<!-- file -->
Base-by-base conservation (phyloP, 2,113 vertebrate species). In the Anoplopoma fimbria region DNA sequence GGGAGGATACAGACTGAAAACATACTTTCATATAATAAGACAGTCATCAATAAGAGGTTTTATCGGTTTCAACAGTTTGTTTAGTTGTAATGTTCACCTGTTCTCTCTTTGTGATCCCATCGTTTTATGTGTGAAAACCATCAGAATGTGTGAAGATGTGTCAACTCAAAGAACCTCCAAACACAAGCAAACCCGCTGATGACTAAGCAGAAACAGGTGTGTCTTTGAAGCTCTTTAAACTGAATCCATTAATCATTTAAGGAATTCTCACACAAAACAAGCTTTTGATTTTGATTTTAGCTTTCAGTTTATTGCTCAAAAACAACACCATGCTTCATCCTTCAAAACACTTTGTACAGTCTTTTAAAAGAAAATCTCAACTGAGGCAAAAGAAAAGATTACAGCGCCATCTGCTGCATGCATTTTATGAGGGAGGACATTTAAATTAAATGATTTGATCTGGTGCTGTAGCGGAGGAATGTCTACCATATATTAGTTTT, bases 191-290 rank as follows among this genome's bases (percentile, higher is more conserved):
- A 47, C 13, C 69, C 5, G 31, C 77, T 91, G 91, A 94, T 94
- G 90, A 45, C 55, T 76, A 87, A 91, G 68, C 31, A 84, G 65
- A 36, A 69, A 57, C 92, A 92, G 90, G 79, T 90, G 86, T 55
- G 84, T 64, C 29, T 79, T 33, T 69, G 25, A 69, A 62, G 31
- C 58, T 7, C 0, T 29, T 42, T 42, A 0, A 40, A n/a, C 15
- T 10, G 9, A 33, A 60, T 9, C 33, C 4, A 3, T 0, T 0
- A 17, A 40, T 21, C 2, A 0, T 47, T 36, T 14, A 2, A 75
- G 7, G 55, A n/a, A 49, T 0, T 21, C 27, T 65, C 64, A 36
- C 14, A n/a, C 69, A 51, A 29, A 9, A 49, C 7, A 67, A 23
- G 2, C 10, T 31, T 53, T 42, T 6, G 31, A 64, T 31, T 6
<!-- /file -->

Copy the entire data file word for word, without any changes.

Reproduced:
Base-by-base conservation (phyloP, 2,113 vertebrate species). In the Anoplopoma fimbria region DNA sequence GGGAGGATACAGACTGAAAACATACTTTCATATAATAAGACAGTCATCAATAAGAGGTTTTATCGGTTTCAACAGTTTGTTTAGTTGTAATGTTCACCTGTTCTCTCTTTGTGATCCCATCGTTTTATGTGTGAAAACCATCAGAATGTGTGAAGATGTGTCAACTCAAAGAACCTCCAAACACAAGCAAACCCGCTGATGACTAAGCAGAAACAGGTGTGTCTTTGAAGCTCTTTAAACTGAATCCATTAATCATTTAAGGAATTCTCACACAAAACAAGCTTTTGATTTTGATTTTAGCTTTCAGTTTATTGCTCAAAAACAACACCATGCTTCATCCTTCAAAACACTTTGTACAGTCTTTTAAAAGAAAATCTCAACTGAGGCAAAAGAAAAGATTACAGCGCCATCTGCTGCATGCATTTTATGAGGGAGGACATTTAAATTAAATGATTTGATCTGGTGCTGTAGCGGAGGAATGTCTACCATATATTAGTTTT, bases 191-290 rank as follows among this genome's bases (percentile, higher is more conserved):
- A 47, C 13, C 69, C 5, G 31, C 77, T 91, G 91, A 94, T 94
- G 90, A 45, C 55, T 76, A 87, A 91, G 68, C 31, A 84, G 65
- A 36, A 69, A 57, C 92, A 92, G 90, G 79, T 90, G 86, T 55
- G 84, T 64, C 29, T 79, T 33, T 69, G 25, A 69, A 62, G 31
- C 58, T 7, C 0, T 29, T 42, T 42, A 0, A 40, A n/a, C 15
- T 10, G 9, A 33, A 60, T 9, C 33, C 4, A 3, T 0, T 0
- A 17, A 40, T 21, C 2, A 0, T 47, T 36, T 14, A 2, A 75
- G 7, G 55, A n/a, A 49, T 0, T 21, C 27, T 65, C 64, A 36
- C 14, A n/a, C 69, A 51, A 29, A 9, A 49, C 7, A 67, A 23
- G 2, C 10, T 31, T 53, T 42, T 6, G 31, A 64, T 31, T 6